Telstra investors have punished the stock after it reported a 14% fall in profit amid concerns about its mobile and broadband businesses.
The Australian telco announced full-year earnings of A$1.84 billion (US$1.32 billion) on 5.9% lower revenue of $A26.16 billion ($18.75 billion) Thursday.
CEO Andy Penn said the results were in line with guidance, and included an estimated COVID-19 impact of A$200 million ($143 million), and A$44 million ($32 million) in costs incurred from the bushfires that ravaged swathes of the country late last year.
That wasn't enough to deter investors from dumping the stock, which closed down 8.26% at A$3.11 ($2.23).
The company has also set aside a A$50 million ($36 million) provision pending an investigation by the regulator into potentially deceptive conduct at some Telstra stores.
Penn and CFO Vicki Brady said NBN costs weighed heavily on the result.
Brady said underlying EBITDA was down 9.7% primarily because of "headwinds" from NBN migration. This year costs peaked at A$830 million ($595 million), up A$380 million ($272 million) from last year.
Penn said the NBN retail business was "not sustainable."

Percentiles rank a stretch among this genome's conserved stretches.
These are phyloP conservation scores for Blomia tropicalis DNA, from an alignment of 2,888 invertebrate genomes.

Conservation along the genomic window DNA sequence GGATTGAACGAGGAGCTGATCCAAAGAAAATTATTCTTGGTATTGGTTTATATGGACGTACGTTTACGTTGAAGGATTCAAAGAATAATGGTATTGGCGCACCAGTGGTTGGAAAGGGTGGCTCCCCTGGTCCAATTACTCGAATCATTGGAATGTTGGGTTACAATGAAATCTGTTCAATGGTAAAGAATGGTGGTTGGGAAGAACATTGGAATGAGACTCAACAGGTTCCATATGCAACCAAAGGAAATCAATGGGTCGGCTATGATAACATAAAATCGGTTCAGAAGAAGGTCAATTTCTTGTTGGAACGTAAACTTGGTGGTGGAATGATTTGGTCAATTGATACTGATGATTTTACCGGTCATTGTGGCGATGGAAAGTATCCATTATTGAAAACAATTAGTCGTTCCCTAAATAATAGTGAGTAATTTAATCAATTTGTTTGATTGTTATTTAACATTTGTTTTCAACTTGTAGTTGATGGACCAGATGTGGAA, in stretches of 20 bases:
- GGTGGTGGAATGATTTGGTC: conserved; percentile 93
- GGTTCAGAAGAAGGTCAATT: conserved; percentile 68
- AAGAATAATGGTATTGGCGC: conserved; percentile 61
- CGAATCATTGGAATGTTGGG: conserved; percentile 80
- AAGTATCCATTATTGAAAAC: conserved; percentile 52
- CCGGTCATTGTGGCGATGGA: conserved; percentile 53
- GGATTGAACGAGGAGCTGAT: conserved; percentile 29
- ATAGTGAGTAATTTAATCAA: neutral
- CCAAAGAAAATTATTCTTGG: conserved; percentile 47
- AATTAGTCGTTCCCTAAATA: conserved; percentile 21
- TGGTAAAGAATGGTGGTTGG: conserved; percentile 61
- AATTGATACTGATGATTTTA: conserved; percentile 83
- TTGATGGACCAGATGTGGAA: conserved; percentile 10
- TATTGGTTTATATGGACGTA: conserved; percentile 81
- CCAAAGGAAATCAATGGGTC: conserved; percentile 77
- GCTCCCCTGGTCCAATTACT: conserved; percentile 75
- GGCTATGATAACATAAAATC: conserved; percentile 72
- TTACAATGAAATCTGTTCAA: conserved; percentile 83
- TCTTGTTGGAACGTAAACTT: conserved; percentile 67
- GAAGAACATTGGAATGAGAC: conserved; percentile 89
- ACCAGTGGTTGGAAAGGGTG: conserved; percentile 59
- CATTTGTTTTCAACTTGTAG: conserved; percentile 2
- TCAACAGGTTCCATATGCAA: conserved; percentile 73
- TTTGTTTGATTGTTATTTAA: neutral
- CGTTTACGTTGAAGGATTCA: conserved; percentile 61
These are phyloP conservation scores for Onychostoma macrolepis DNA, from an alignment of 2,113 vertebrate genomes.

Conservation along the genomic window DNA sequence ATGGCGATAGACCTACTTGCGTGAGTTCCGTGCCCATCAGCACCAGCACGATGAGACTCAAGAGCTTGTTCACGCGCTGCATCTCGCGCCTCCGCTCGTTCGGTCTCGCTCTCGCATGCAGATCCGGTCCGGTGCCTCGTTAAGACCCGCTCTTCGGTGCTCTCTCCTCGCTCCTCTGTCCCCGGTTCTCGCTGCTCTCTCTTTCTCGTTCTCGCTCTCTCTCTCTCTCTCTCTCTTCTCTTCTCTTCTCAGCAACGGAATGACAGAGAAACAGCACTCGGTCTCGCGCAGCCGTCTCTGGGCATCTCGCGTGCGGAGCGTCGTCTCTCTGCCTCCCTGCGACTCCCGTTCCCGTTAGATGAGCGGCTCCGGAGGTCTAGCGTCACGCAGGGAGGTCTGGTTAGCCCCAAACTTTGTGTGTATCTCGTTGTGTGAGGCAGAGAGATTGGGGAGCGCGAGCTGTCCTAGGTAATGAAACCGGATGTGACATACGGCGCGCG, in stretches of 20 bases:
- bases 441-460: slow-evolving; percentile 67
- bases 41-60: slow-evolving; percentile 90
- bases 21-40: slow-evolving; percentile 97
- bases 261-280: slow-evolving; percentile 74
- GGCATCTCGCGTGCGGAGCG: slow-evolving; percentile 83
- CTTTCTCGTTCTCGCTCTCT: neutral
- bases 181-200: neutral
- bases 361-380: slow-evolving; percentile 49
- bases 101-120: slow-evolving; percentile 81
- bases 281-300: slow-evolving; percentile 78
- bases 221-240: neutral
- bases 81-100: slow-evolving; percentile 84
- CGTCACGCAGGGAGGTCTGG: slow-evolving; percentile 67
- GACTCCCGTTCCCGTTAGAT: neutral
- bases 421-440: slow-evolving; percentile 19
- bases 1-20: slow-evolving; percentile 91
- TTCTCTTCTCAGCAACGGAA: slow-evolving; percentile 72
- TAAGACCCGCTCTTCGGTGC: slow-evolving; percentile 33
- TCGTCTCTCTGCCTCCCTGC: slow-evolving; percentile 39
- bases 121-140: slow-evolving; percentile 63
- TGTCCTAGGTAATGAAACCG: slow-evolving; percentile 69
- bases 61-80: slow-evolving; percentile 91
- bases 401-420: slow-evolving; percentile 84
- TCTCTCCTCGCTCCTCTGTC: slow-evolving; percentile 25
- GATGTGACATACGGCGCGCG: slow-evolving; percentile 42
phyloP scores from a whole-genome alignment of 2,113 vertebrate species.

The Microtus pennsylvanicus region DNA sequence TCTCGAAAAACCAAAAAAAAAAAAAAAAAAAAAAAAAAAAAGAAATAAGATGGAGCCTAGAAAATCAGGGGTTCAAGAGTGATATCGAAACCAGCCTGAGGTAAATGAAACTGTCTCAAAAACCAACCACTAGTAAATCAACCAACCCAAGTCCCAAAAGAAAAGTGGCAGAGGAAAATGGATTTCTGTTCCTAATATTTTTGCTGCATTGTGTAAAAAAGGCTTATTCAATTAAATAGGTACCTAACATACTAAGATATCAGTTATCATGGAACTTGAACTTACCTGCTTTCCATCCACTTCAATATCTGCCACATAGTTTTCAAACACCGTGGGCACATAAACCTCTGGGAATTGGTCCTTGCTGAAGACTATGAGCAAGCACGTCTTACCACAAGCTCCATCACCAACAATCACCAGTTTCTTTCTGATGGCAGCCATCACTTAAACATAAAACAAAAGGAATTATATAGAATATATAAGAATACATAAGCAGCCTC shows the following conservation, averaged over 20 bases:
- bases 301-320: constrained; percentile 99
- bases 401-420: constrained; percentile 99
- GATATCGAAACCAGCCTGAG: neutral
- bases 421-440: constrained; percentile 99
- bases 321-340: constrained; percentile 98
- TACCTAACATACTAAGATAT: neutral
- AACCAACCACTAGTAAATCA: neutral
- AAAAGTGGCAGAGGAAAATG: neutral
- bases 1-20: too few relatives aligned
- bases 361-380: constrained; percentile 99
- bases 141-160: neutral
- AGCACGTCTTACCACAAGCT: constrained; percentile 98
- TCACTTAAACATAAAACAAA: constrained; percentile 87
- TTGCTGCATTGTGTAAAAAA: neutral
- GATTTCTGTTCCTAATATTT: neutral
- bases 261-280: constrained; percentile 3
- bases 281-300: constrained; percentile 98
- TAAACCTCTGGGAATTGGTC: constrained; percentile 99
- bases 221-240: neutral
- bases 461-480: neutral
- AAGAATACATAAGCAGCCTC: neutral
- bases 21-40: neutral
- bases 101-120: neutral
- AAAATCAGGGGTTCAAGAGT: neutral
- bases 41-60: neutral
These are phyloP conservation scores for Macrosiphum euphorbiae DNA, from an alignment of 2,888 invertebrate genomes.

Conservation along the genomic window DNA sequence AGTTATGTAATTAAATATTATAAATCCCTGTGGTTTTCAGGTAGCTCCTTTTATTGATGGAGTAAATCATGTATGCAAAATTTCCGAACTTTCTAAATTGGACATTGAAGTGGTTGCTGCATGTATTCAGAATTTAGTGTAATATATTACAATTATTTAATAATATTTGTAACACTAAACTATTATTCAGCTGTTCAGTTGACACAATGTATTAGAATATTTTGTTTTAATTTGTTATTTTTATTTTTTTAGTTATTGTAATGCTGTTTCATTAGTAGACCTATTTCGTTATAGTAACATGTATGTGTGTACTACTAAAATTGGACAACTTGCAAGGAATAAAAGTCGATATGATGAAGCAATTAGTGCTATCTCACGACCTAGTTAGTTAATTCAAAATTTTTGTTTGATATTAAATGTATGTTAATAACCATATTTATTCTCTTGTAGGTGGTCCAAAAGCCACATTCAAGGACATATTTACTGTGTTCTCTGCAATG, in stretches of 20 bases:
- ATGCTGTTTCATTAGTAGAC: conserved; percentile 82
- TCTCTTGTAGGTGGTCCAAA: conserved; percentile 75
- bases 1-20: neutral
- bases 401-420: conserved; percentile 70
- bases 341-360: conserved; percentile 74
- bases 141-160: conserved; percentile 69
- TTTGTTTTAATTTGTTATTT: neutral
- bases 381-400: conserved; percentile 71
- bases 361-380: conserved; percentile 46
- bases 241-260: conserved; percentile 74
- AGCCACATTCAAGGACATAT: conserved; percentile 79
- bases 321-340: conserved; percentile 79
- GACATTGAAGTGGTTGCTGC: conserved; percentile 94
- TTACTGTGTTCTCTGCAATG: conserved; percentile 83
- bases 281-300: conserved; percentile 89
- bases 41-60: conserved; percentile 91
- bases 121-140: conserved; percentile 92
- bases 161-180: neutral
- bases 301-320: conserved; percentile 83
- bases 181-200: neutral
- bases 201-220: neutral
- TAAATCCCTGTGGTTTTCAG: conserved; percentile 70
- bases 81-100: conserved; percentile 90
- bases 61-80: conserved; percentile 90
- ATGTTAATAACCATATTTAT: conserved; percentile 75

"NBN wholesale pricing remains the largest negative impact on our fixed business," he said at a briefing.
"Without some sort of long-term change leading to improvement in [retail] economics, the risk of retail price increases, reduced customer experience or customers moving onto other networks, such as 5G will increase."
"The fundamental problem is: if your wholesale price is two-thirds of the retail price, which it is, that's what makes it incredibly challenging."
Telstra has built out a substantial lead in 5G, with 210,000 subscribers and its network reaching a third of the population, but the mobile business is struggling.
Revenue fell 4.4% thanks to sharper competition and a fall in hardware sales. Despite growth in customer numbers, ARPU fell, with postpaid ARPU shrinking 8.2%.
Cut your cloth
In other business units, the corporate division shrank 2.8%, the media group was down 8.9% and global connectivity declined 4.6% in constant currency terms.
The company has made progress in its T22 cost-cutting and rationalization program, with operating costs 10% lower. However, thanks to the pandemic the program is on pause until February.
For the year ahead, Brady said EBITDA would take a hit of approximately A$400 million ($287 million) from COVID-19, double the level of the year just completed.
She said half of this would be from the loss of international roaming, another A$100 million ($72 million) a result of postponed job cuts, and a further A$100 million from delays and changes to business services contracts.
Penn said Telstra would launch a 5G-based fixed-wireless broadband service in the coming year.
He said it was not for every customer but was "definitely viable and attractive for some customers" such as those not getting a good experience on the NBN.
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— Robert Clark, contributing editor, special to Light Reading